IN the realms of conspiracy theories, it is as enduring as questions over who really shot JFK and whether man actually landed on the moon.
Now, the discredited theory that William Shakespeare didn't write his own plays has been resurrected by two academics who will argue the greatest writer in the English language was simply an "astute businessman".
Scotland's leading Shakespeare scholar has shot down the claims as "the happy hunting ground of eccentrics" and said snobbery over Shakespeare's humble roots underpinned such beliefs.
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The two academics claim modern theories on what makes a person a genius lend weight to the old argument that the Bard acted as a front for contemporary playwright Christopher Marlowe after the latter's death was faked. The convoluted theory has it that this would have allowed Marlowe's works to continue to be published under the name of William Shakespeare.
Christopher Carr, professor of corporate strategy at Edinburgh University's Business School, said Shakespeare's sudden production of top works did not tie in with current thinking that it takes about 10,000 hours of practice to reach the top of any field.
"Shakespeare did just come like a bolt from the blue," he said. "The modern theories of what leads to amazing success would just laugh at the idea that somebody would disappear from school at the age of 15, think about becoming a blacksmith, disappear totally and then show up in London and suddenly produce the world's top poems and come out with these incredible plays."
Carr, who will present the theory with Professor Robert Ayres, of global business school INSEAD, also claimed Shakespeare would not have had time to produce his works.
"The disposition, character and traits of a businessman are totally different to what would be required to sit back and write some of the finest poems and some of the finest plays in the whole English language," he said.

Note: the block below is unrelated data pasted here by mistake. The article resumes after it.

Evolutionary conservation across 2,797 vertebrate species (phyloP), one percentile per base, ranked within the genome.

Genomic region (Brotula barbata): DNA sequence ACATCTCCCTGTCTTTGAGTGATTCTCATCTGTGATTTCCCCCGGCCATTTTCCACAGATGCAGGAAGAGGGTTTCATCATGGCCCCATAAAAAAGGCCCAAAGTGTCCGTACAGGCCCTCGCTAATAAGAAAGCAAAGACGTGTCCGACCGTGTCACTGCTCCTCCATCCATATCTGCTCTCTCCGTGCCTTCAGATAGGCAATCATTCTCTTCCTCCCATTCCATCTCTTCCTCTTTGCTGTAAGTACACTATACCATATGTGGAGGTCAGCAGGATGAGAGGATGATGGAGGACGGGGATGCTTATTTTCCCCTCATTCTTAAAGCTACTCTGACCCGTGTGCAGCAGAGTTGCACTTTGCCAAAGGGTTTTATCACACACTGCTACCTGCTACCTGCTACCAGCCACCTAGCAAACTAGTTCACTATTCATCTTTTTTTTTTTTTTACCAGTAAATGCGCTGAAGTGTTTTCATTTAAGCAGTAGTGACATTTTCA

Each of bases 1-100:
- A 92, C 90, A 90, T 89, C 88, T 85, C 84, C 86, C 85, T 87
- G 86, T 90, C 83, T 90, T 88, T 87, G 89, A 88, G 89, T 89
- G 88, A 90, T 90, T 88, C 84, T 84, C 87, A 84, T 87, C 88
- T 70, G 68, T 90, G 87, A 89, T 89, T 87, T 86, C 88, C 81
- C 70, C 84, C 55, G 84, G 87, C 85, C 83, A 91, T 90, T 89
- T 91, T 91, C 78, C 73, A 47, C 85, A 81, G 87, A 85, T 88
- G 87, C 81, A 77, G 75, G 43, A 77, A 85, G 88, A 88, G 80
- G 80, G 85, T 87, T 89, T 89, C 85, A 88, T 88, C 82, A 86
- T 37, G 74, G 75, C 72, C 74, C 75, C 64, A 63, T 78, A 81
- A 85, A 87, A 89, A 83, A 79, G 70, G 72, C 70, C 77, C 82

"Shakespeare was terribly busy – in the morning he was being an actor, he was producing the plays in the afternoon, and in the evening he was a board member for the Globe Theatre and holding shares in it.
"All the traits of his character are those of a businessman. The time available to have written these plays somehow, in the evening as a part-time thing under candlelight, is really rather tricky."
Carr, who acknowledged the theory would be "provocative", said Shakespeare was used as a pseudonym for Marlowe, who was a secret agent for the government.
He argued that Marlowe did not die in 1593 but instead was secretly banished by the government, which subsequently controlled his output of works through Shakespeare.
Willy Maley, professor of renaissance studies at the University of Glasgow, described theories that Marlowe's death was faked as "hare-brained", but said it was now widely accepted that Shakespeare did not write every word of his plays himself as sections of many of the works were co-authored with friends and colleagues.
"There is all this snobbery around Shakespeare, that he was too low a social figure to be this great genius," he said. "That holds no truck with me, as very many people of low birth have written brilliantly – whether it was Edmund Spencer or Rabbie Burns. It doesn't stand that he couldn't have been a genius because he came from too modest a background."
However, Maley said it was an interesting idea to examine the issue from a business perspective and take into account the theories on how long it takes to become a genius. "Because the Shakespeare authorship question it is the happy hunting ground of eccentrics, lots of people put their hand to their forehead when it is mentioned," he said. "To me this sounds like a fascinating angle on it."
l The talk, "Were the works of Shakespeare his own or was he just an astute businessman?", will take place tommorow at 5.30pm at Edinburgh University's Business School